5 Ways To Be Unsatisfied With Your Church

1. Don’t participate, merely consume.

If I had to say the one thing holding the American church back today, it would be a consumeristic culture. We’ve come to expect that the latest technology comes standard in our cars. Our movie theaters should  have wide rows with extra padded seats and that lean way back.
Unfortunately, we think our church should be no different. Just like the movie theater, we come when the production starts, sit in our seats, are entertained, and think we should leave satisfied when it’s over.

When I was a pastor, those most unsatisfied in our body, were those who just showed up on Sunday’s (sometimes). There was little to no participation in small groups, service projects or teaching and serving within the church.

Obviously there are those in most churches who are seekers, or young in the faith that just need to be taken care of for a season, but that should be a temporary state.

2. Criticize your leadership.

I once heard about a couple who didn’t like their pastor because he told stories about his family in the pulpit before beginning his sermons. Quirky? Yeah, kinda. Unbiblical, sinful, illegal, harmful?! Definitely not. We’ve really got understand the difference.

It’s also not fair to compare your pastor to the celebrity pastor on the other side of the country whose book we just read and now believe that every church everywhere should be run like that celebrity pastors church. Remember that celebrity pastor is in a completely different context. He doesn’t know your church, and he also doesn’t come to your home when you have a tragedy or celebrate with you when you have a baby or other joyous life event.

We’re hard on our pastors. Their job is a very public job. One that’s performed in front of an audience (by ‘performed’ & ‘audience’ I just mean that the duties of the job are undertaken in front of a crowd of people). We would do well to remember that our pastors/church leaders are human beings like us, full of quirks and wrestling with sin and struggles just like we do. Instead of seeing our pastors with targets on their backs, we should see them with love and compassion and as people who have dedicated their time to serve the body.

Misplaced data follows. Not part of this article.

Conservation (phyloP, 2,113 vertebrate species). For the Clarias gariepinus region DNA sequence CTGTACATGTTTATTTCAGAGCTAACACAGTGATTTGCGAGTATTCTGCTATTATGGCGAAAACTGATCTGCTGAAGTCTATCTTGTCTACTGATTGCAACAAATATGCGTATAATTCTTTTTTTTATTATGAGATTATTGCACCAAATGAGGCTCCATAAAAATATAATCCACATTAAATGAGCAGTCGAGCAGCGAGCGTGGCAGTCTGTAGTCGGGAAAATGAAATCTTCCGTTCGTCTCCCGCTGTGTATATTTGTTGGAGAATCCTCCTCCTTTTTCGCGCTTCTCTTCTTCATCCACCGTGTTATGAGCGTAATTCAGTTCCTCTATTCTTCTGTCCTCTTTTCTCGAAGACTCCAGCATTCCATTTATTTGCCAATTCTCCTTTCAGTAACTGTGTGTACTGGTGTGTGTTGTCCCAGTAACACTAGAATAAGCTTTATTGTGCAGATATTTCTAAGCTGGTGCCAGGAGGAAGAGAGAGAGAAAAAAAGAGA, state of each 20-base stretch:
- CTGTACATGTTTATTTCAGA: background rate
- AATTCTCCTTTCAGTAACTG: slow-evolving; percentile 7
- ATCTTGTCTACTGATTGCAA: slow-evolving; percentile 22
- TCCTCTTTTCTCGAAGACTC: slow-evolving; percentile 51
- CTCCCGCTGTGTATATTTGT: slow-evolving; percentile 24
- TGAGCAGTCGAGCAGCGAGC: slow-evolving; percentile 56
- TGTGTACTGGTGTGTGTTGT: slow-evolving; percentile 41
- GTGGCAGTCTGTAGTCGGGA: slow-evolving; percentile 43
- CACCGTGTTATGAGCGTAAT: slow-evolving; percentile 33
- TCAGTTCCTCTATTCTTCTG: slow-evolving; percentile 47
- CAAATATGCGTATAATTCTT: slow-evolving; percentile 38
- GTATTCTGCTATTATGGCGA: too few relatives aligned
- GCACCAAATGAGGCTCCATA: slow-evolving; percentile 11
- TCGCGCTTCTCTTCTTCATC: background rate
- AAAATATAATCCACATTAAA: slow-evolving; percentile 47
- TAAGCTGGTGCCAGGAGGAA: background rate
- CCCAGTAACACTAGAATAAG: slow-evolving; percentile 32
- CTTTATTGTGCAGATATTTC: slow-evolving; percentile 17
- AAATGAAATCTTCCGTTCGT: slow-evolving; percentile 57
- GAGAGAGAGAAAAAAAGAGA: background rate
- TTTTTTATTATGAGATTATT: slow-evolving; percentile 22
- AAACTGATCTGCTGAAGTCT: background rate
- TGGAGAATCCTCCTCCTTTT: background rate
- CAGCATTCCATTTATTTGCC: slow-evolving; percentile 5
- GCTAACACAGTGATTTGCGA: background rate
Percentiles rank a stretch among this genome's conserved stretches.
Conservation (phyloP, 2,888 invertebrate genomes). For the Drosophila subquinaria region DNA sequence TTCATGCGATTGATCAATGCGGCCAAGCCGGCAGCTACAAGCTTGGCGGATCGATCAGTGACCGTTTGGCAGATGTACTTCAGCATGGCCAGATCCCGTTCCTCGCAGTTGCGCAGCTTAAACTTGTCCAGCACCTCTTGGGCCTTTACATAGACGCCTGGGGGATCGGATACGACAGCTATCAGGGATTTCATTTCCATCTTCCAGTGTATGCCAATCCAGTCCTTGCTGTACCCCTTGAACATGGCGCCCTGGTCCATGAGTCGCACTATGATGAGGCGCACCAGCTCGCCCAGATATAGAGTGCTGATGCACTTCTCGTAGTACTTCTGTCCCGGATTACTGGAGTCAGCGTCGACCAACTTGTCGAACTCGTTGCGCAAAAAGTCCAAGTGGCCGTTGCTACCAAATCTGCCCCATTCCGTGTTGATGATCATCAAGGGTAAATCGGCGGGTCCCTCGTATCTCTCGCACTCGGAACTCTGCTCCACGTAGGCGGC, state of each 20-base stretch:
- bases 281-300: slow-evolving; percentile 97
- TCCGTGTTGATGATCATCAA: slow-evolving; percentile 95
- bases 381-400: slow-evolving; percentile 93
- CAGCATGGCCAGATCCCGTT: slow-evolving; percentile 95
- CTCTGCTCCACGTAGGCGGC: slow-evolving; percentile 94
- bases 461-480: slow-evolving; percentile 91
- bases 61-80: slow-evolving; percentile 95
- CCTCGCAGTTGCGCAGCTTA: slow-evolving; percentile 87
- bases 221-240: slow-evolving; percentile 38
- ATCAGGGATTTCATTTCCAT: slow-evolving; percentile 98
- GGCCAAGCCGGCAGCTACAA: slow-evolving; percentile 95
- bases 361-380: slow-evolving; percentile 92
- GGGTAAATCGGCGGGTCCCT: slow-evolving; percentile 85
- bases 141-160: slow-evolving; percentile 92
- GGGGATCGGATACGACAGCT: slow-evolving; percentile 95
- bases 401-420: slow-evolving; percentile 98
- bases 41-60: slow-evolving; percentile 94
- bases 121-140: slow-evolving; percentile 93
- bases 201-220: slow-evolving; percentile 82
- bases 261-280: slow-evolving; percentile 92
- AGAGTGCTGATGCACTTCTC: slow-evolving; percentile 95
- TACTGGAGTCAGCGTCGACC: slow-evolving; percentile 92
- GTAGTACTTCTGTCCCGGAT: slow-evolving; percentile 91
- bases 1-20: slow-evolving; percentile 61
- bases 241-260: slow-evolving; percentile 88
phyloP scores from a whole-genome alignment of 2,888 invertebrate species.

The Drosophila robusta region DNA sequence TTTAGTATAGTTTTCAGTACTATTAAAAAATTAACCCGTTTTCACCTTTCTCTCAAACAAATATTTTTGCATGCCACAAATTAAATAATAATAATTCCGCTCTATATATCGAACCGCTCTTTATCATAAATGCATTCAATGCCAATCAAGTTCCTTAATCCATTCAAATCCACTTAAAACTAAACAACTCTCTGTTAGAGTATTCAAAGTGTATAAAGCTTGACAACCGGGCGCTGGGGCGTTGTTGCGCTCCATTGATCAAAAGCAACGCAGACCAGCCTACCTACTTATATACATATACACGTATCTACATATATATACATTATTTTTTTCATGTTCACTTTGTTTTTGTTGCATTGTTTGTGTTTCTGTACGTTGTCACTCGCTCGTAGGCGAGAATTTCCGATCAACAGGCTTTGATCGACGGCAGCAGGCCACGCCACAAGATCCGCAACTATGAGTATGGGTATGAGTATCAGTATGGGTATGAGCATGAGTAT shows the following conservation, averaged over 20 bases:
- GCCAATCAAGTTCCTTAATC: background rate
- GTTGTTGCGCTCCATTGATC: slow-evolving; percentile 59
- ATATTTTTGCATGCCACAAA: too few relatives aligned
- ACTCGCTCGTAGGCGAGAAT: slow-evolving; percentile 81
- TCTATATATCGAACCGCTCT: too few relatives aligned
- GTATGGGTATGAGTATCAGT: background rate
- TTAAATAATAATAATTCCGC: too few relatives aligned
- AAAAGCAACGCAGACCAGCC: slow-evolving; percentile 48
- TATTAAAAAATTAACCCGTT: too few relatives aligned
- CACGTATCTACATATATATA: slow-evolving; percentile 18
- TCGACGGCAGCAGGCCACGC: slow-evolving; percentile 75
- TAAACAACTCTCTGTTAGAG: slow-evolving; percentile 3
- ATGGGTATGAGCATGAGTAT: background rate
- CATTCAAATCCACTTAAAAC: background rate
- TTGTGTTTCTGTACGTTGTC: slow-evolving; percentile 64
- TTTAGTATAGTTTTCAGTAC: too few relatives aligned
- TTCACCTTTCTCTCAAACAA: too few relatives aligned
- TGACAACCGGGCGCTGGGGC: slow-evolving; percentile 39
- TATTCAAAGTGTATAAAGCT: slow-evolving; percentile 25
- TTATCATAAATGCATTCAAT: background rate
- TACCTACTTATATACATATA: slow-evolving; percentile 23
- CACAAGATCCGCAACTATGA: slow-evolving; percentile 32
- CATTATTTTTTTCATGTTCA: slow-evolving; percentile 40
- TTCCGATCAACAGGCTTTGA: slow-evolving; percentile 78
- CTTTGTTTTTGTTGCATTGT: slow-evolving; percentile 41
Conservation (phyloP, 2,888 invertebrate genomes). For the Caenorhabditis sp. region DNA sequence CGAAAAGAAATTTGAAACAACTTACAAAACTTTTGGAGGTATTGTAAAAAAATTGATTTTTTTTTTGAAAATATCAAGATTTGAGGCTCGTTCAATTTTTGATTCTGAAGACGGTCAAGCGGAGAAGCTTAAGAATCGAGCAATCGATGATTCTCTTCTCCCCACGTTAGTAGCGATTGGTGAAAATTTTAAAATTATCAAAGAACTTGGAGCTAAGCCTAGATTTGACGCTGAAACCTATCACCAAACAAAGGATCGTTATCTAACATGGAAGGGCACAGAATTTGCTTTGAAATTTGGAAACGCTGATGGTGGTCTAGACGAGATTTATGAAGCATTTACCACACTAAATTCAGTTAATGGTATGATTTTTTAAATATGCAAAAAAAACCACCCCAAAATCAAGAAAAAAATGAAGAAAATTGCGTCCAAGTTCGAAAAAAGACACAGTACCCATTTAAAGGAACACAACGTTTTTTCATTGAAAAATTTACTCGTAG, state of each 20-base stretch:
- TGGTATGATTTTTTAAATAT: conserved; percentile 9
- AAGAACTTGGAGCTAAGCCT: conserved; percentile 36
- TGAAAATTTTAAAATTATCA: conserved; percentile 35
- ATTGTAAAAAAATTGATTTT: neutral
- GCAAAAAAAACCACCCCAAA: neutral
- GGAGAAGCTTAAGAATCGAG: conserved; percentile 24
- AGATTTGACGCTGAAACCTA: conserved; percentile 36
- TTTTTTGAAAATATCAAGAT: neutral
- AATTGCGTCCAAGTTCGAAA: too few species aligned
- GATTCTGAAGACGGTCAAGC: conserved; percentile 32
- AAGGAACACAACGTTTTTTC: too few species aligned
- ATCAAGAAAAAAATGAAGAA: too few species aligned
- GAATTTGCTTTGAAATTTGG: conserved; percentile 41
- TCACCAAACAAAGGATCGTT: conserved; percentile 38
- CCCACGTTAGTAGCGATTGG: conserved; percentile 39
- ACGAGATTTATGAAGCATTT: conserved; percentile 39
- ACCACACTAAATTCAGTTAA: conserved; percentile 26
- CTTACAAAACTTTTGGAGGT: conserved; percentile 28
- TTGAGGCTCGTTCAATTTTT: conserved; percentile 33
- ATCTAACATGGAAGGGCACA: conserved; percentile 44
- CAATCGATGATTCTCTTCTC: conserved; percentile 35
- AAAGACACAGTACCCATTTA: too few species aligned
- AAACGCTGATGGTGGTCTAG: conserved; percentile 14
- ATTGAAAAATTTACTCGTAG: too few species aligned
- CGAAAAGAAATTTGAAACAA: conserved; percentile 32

If you have a legitimate concern, approach your leader about it, and don’t talk about the them behind their back. Be kind, be loving.

3. Don’t spend time with your church outside of the church building. 

Most of our churches corporate gatherings serve a great purpose. We worship together and we learn together. But most aren’t very conducive to getting to know each other on a deeper level. This isn’t a failure on the part of our leadership, it’s just the nature of a larger gathering. We need these small group gatherings (not just official ‘small groups’, but parties, coffee dates, men’s/women’s nights, etc.). I’ve found that I learn more about a person over 30 minutes of sharing coffee or a beer, than I did attending liturgy with them for several months.

4. Believe that everything should be about you and for you, all the time.

Not long after Kate and I started attending our current church, they undertook a ‘season of kids’. There was additional time in liturgy given to teaching the children in the church. The kids participated in the service in various ways. Even the sermons were about child-like faith and other themes centered around children.

Kate and I didn’t have children (we now have one on the way if you’re not keeping up), and we were not ourselves children. We had to understand – not everything is about/for us all the time.

That’s not to say that we didn’t get anything from the season of kids, it just wasn’t aimed directly at us, but even that taught us something important, because the church that teaches you that everything is about you, all the time, is preaching a very different message than – lay down your lives for each other.

We were also appreciative to be apart of a church that found value in children and went to great lengths to show it to them.